Lisa Lowe introduced the relationship between national culture and citizenship in the beginning. One becomes “American” if him or herself becomes, acts or speaks like one. She incorporated how Wars played critical roles in defining Asians as the “others”.  I found it interesting when she mentioned how architect Maya Lin’s monument for the Vietnam War wasn’t one that could represent the American nation because American soldiers are the ideal citizen and representative of the nation, and since Lin is Asian and therefore, an “alien”,  her monument wasn’t as valued.  Even if Asian Americans are citizens of the U.S, they are excluded from the racial and cultural boundaries of the U.S.  I like how she emphasizes how when we focus Asian Americans as “immigrants”, we have to see how the U.S state determines Asian Americans” life  through immigration laws, the denial of enfranchisement, processes of citizenship etc. Also, how gender played a role in citizenship was interesting because if a female citizen marries a non citizen male, she loses her citizenship. Feminism did not step to part when it came to citizenship.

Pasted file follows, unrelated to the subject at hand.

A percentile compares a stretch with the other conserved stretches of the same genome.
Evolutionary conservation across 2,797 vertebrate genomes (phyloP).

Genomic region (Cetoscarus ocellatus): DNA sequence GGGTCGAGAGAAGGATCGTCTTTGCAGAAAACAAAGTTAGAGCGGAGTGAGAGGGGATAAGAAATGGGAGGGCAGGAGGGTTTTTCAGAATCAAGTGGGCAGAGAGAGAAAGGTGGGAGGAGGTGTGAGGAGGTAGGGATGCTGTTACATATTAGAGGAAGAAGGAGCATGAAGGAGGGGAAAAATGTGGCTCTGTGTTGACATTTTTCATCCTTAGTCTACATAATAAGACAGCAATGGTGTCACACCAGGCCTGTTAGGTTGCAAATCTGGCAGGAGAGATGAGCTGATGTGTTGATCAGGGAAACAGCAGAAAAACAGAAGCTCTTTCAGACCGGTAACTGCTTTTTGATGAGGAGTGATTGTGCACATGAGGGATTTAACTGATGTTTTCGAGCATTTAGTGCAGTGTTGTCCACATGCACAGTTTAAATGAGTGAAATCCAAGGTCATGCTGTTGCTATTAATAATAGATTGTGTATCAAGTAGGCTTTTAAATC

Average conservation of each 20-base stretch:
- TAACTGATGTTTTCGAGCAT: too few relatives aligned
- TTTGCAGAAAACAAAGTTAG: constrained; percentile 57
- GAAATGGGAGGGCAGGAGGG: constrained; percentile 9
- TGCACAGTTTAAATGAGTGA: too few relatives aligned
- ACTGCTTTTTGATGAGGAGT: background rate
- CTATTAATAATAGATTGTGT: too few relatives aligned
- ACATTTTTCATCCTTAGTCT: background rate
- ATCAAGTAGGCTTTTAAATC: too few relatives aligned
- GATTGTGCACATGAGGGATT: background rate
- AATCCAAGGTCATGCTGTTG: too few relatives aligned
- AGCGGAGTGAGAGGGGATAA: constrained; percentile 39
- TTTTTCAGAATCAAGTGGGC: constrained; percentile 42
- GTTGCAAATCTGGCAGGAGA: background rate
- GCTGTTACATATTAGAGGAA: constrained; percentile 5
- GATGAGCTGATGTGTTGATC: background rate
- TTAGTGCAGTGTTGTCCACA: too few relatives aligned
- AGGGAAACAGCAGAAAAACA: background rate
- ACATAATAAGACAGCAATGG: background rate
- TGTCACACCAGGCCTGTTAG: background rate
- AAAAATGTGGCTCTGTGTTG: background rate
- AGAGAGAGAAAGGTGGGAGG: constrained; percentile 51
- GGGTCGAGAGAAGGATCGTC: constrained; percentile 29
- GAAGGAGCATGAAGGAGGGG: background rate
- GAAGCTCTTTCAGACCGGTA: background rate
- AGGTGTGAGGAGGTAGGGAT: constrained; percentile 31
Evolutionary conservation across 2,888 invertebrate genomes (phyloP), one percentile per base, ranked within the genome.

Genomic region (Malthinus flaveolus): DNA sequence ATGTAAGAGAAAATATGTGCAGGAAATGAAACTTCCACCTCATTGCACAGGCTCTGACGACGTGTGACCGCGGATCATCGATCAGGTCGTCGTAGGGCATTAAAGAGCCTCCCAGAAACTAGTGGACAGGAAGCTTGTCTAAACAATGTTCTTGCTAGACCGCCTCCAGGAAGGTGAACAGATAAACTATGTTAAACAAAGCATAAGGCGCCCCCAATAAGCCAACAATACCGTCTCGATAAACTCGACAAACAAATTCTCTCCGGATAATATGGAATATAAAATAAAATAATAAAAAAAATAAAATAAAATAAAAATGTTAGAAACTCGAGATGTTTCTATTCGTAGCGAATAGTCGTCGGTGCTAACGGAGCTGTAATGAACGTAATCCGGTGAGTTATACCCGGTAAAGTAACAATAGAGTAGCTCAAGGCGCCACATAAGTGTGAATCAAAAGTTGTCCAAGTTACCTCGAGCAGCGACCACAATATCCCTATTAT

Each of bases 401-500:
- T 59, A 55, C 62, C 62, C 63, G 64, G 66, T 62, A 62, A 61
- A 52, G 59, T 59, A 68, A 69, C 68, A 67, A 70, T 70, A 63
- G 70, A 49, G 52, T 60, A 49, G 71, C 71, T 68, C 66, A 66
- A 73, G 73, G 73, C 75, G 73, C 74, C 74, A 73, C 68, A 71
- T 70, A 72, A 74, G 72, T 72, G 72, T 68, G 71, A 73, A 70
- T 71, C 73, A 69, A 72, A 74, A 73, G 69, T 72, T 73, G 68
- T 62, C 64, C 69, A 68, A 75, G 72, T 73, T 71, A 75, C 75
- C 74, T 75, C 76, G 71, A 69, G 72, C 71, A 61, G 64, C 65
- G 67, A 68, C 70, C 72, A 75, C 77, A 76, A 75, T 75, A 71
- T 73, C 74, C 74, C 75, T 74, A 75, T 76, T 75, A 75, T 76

Leti Volpp’s article used some of Lowe’s points. She explains four/five types of citizenship; citizenship as legal status, as rights, as political activity , as identity and as solidarity. In citizenship as legal status, the inability to naturalize for Asian immigrants was because they did not or could not own land. Land meant a sense of power and it was important to obtain the property of it. The law that took away the citizenship of women when they marry non citizen men “primarily affected women who married Asian men” (74) was interesting to me. That means females back then would fear over the loss of their citizenship if they want to marry their true love. The 1943 Magnuson Act allowed Chinese to become citizens but only due to foreign policy reasons. (74). Citizenship as rights -to own civil rights, political rights and social rights. She mentions the discourses of colorblindness and liberal multiculturalism. Citizenship as political activity- that citizens had to be virtuous and be active in politics, also along the side of ownership of property. But Asian Americans were not eligible to even have ownership. Chinese apparently have no understanding of government but despotism (78.79). They are not assimilated due to lack of Republican understandings. Citizenship as identity basically tells if one ties to community and culture in the nation. The identity of Asian Americans were changed from “yellow peril” to “model minority”.